In an important judgment for those working in the gig economy, the Supreme Court agreed with the lower courts in Uber v Aslam that Uber drivers are workers, not self-employed contractors. In doing so, it has challenged the business model adopted by Uber.

The crucial issue in this case was whether the Uber drivers worked under a contract to perform work or services for Uber London in order to be entitled to the national minimum wage, statutory holidays and protection from being subject to a detriment.

The court held that the starting point for determining whether a claimant is a worker is whether they fall within the statutory definition, not how the relationship is characterised in a written contract. As such, courts must focus on whether claimants fall within the definition of a worker under the relevant legislation – in this case, the National Minimum Wage Act 1998, the Working Time Regulations 1998 and the Employment Rights Act 1996.

In adopting this approach, the purpose of employment legislation must be taken into account. The court was in no doubt that it “is to protect vulnerable workers from being paid too little for the work they do, required to work excessive hours or subjected to other forms of unfair treatment (such as being victimised for whistleblowing.)” 

To rely solely on the written contract would not only fail to recognise the inequality of bargaining power, but also undermine the very purpose of the legislation to provide statutory protection for vulnerable workers.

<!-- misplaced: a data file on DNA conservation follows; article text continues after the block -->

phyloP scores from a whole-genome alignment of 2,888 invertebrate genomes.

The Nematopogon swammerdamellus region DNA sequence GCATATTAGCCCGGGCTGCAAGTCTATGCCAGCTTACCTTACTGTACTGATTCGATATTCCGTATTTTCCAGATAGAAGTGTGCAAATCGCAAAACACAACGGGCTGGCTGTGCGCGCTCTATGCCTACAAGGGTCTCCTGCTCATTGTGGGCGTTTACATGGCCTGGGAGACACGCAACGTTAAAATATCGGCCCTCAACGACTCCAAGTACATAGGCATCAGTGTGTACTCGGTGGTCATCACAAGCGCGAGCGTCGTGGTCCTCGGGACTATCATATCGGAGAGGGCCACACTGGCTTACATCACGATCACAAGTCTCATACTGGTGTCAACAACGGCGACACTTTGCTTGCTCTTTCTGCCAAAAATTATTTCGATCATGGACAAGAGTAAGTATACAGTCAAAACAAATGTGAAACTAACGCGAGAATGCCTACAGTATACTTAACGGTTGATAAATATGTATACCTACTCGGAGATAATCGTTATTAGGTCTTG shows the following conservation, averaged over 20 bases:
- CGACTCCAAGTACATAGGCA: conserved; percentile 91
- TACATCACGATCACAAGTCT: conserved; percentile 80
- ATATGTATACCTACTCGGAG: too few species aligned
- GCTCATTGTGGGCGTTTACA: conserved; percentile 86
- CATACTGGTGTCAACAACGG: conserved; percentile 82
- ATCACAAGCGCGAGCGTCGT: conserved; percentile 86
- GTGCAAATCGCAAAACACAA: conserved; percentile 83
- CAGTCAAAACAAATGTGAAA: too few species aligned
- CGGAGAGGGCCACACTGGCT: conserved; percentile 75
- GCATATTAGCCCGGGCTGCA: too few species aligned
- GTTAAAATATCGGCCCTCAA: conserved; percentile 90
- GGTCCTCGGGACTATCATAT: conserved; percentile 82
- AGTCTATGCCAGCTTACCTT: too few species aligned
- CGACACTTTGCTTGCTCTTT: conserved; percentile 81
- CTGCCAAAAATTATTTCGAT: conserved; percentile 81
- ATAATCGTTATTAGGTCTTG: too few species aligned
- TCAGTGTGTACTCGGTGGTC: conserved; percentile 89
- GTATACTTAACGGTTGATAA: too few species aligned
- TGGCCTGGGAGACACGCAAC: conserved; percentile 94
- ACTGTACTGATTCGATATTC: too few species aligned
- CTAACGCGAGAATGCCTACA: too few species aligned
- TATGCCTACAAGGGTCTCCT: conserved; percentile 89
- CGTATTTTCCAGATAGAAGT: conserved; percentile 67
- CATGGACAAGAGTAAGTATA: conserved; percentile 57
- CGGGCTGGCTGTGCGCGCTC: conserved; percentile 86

As the court put it: “The efficacy of such protection would be seriously undermined if the putative employer could by the way in which the relationship is characterised in the written contract determine…whether or not the other party is to be classified as a worker. Laws such as the National Minimum Wage Act were manifestly enacted to protect those whom Parliament considers to be in need of protection and not just those who are designated by their employer as qualifying for it.”

This does not mean that the terms of a written agreement should be ignored but it does mean that a signed contract does not necessarily represent the true working relationship and terms, particularly those which purport to “exclude or limit statutory protections by preventing the contract from being interpreted as a contract of employment or other worker’s contract, are of no effect and must be disregarded.”

Key to whether Uber drivers were workers for the purposes of the legislation was whether they were in a position of subordination and dependence. The benchmark is the degree of control which Uber had over the drivers. The greater the control, the stronger the case for classifying the individual as a “worker”.

The degree of control will depend on the facts and in this case the court considered that the tribunal was justified in finding that Uber drivers were workers given that Uber fixed the rate of pay, the terms on which drivers performed their services, limited the ability of drivers to choose whether to accept requests for rides, determined the types of car the driver could use and prevented the driver from establishing a relationship with the passenger.

Significantly the court also upheld the tribunal’s finding on working time namely that the drivers were working from the moment they logged onto the Uber app.

The judgment is a wake-up call for employers who seek to rely on written contracts as evidence of an individual’s employment status. The approach of the court may also apply when determining whether there is a contract of employment as defined in section 230 of the Employment Rights Act 1996.

Thompsons will provide a fuller summary of the decision in a future LELR.

Read the judgment in full here.